The video at the top, entitled My Milestone, was produced by Fujifilm to promote the X100V. It was promptly removed by Fujifilm because of public outcry. The featured photographer, Tatsuo Suzuki, is controversial, not for his images, but for how he captures those images. This video created quite a stir on the internet, and the worst in people showed up strongly in the comments of various articles regarding the video.
Here’s another video that shows Suzuki’s photographs and technique:
It seems as though the majority of people are against Suzuki’s style and agree that the video is controversial, and they believe that Fujifilm should never have associated themselves with him. Fujirumors and PetaPixel even conducted polls that confirm it. Now Suzuki is no longer a Fuji X Ambassador, either because Fujifilm dropped him or he dropped them. I’m going to go against popular opinion and defend Tatsuo Suzuki. The reaction to the Fujifilm video has been a huge overreaction.
As best as I can gather, what Suzuki did in the video that sparked all the outrage is demonstrate his “aggressive” style of shooting. He’s very much “in your face” as he walks the streets of Tokyo with his camera. It comes across as rude, as he invades people’s personal bubbles. My opinion is that he does this because, in Japan, people are extremely guarded, and the photographs that he captures, which are very good, would be impossible with any other technique. It’s the technique that he chooses to use in order to fulfill his photographic vision. It’s abrasive, yes, but also effective.
Suzuki is not the first to use this aggressive technique nor is he the most extreme with it. Bruce Gilden, Garry Winogrand and Eric Kim come to mind, and I’m sure there are many others. These are all successful and celebrated, albeit controversial, photographers, including Suzuki. They are far from the only controversial photographers out there. Even the legendary Steve McCurry has been called controversial at times. My point is this: just because you disagree with something doesn’t make it wrong.
Was Suzuki doing anything illegal? No. In Japan, and many parts of the world, this type of photography is legal. Was he acting different than you or most people might act in public? Yes. Just because you don’t go around taking unsolicited closeup pictures of strangers doesn’t mean that it’s wrong to do so. Is it strange? Yes. Wrong? Not necessarily.
There’s a trend right now to shut down debate when faced with a differing opinion. If there’s something that you disagree with, it’s become common to attack the person whom one disagrees with. It used to be that people could “agree to disagree” and still be kind and caring and remain friends. Nowadays, if someone says or does something that you disagree with, you might attack their character and call them all sorts of names, demanding that they be stripped of their dignity until they change their ways. That’s exactly what I’ve seen in this debate. It’s really nasty and harmful. Those who go to war with their words against someone who did or said something that they disagree with, those people are the ones that stop dialogue, who encourage hate, and stifle civility. It’s good to say, “I don’t appreciate the way he conducts himself.” It’s not alright to call him all sorts of mean names and tear apart his character bit by bit.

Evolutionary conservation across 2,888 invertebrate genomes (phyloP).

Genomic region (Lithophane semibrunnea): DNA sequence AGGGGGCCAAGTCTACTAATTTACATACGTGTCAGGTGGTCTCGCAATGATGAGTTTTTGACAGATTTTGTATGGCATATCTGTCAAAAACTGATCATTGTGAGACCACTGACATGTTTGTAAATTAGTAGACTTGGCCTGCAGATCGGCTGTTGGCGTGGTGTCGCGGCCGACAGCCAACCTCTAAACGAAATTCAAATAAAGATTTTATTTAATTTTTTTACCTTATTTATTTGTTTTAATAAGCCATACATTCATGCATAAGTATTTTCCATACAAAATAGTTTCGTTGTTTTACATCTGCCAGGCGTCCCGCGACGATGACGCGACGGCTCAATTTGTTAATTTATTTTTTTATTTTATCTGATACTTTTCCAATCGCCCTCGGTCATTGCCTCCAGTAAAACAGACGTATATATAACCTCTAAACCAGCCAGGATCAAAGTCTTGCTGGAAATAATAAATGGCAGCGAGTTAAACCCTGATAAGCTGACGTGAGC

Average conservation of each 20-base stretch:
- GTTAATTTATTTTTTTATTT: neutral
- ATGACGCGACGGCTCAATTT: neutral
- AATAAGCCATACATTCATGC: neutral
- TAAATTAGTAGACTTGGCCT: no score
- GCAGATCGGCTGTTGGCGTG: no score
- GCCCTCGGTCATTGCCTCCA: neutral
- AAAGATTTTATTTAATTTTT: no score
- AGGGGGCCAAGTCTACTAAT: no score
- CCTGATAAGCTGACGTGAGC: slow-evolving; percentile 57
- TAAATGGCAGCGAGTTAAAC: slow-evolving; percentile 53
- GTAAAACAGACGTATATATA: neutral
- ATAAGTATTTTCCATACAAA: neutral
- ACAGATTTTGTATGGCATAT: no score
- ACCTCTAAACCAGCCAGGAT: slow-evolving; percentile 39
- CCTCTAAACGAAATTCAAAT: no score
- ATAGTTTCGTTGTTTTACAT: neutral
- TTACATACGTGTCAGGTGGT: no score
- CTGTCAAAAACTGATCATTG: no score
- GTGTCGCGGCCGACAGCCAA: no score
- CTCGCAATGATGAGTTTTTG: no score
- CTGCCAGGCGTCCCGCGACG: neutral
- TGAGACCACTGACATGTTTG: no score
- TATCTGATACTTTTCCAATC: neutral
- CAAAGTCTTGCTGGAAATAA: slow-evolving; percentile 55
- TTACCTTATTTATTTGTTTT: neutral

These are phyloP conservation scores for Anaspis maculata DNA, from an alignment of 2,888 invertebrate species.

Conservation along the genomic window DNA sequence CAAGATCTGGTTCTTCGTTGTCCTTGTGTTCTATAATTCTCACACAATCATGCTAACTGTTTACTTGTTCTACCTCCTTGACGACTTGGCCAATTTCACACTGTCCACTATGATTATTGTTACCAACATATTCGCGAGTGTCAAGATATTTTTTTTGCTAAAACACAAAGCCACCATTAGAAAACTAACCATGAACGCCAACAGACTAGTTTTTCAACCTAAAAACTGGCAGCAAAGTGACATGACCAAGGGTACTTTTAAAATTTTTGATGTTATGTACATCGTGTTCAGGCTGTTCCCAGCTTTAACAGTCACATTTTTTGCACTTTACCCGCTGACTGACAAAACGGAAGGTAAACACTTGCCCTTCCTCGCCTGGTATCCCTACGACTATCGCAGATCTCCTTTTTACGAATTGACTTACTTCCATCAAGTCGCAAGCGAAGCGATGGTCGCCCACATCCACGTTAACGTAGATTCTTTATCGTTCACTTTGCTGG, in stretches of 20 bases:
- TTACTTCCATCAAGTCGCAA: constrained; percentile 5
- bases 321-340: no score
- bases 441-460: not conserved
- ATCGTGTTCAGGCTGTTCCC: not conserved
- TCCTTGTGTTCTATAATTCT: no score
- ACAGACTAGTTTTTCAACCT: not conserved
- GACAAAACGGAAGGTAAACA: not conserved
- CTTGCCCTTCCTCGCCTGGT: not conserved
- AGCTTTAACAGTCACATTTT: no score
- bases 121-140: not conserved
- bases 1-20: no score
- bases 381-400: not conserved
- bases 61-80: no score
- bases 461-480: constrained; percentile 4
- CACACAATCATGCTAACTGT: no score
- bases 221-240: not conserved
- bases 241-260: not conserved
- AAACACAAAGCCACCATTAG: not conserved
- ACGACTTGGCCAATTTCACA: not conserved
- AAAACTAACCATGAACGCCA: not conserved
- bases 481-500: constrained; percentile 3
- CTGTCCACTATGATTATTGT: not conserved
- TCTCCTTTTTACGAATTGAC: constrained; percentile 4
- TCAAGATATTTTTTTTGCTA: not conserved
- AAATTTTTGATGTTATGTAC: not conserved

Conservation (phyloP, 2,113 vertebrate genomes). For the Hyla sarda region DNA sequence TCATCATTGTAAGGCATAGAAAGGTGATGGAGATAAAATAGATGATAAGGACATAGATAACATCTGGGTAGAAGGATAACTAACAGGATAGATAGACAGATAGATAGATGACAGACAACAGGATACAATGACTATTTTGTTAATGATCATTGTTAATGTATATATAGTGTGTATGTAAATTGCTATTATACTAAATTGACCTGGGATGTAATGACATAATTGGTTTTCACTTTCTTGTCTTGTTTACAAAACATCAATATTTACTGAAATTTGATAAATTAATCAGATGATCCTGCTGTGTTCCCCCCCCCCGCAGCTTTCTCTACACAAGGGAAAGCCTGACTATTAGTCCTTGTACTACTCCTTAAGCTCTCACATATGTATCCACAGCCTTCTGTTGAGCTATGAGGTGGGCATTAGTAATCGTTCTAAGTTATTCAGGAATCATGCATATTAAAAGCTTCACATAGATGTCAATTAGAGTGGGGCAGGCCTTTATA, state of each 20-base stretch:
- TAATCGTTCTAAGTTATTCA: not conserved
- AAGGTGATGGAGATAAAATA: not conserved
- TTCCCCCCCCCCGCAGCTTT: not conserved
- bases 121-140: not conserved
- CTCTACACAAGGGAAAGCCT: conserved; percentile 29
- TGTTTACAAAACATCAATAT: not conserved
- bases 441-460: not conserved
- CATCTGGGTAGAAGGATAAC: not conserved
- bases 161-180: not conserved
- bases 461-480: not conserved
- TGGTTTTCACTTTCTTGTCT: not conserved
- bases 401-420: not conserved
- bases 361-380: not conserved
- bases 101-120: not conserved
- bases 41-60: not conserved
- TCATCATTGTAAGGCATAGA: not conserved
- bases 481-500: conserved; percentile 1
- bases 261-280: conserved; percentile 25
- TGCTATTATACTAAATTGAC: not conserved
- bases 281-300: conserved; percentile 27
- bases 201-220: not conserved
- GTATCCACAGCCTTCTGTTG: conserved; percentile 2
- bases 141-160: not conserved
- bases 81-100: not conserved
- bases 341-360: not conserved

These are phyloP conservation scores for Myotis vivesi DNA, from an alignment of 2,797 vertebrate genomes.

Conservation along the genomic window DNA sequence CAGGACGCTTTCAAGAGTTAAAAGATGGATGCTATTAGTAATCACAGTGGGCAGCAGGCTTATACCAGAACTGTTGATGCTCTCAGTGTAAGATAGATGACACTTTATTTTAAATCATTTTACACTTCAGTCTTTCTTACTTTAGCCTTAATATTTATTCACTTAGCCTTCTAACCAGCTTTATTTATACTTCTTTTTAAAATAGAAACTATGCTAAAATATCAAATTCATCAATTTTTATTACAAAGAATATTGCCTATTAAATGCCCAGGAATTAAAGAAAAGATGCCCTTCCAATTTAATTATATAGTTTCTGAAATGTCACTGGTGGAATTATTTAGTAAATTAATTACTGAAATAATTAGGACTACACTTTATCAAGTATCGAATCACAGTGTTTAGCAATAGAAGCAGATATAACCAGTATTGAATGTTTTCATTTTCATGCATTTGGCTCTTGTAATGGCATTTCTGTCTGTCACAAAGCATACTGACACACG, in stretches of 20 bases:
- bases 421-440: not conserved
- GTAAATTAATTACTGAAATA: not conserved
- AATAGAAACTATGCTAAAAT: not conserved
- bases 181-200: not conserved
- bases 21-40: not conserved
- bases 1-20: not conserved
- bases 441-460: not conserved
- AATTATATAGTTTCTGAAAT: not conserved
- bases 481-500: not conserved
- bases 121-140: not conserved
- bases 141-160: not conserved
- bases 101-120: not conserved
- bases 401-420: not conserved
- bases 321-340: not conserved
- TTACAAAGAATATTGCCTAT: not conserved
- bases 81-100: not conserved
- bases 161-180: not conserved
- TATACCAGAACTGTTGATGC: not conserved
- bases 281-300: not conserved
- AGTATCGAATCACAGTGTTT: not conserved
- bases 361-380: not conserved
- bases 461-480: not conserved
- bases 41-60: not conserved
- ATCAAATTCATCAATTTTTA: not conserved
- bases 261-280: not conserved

I don’t know Tatsuo Suzuki personally. For all I know he’s the nicest guy in the world. Perhaps he helps little old ladies cross the street and rescues cats from trees and does all sorts of good deeds. Maybe he’s the “jerk” that people have been calling him, but maybe that couldn’t be further from the truth. You don’t know. I don’t know. Why assume the worst in him when you don’t know him? We’d all be better off if we assumed the best in others.
When I do street photography, I like to be the guy that nobody notices who stealthily gets the shot without being seen. One of the big reasons why I do this is fear, but I tell myself that it’s also out of respect for those I might be photographing. Is that really the best approach? I noticed that a lot of people called Suzuki a “creep” because of how he conducts himself when he photographs. But what is creepier: the guy in the shadows hiding and lurking or the guy who makes it completely obvious to everyone around him exactly what he’s doing? While it’s much more shocking to see Suzuki at work, I wonder how shocked people would be to find out someone has been secretly photographing them without them noticing? While ignorance is bliss, I do think being open and honest is better than being secretive and sneaky. Most people don’t have the guts to be open and honest in candid street photography, so they hide.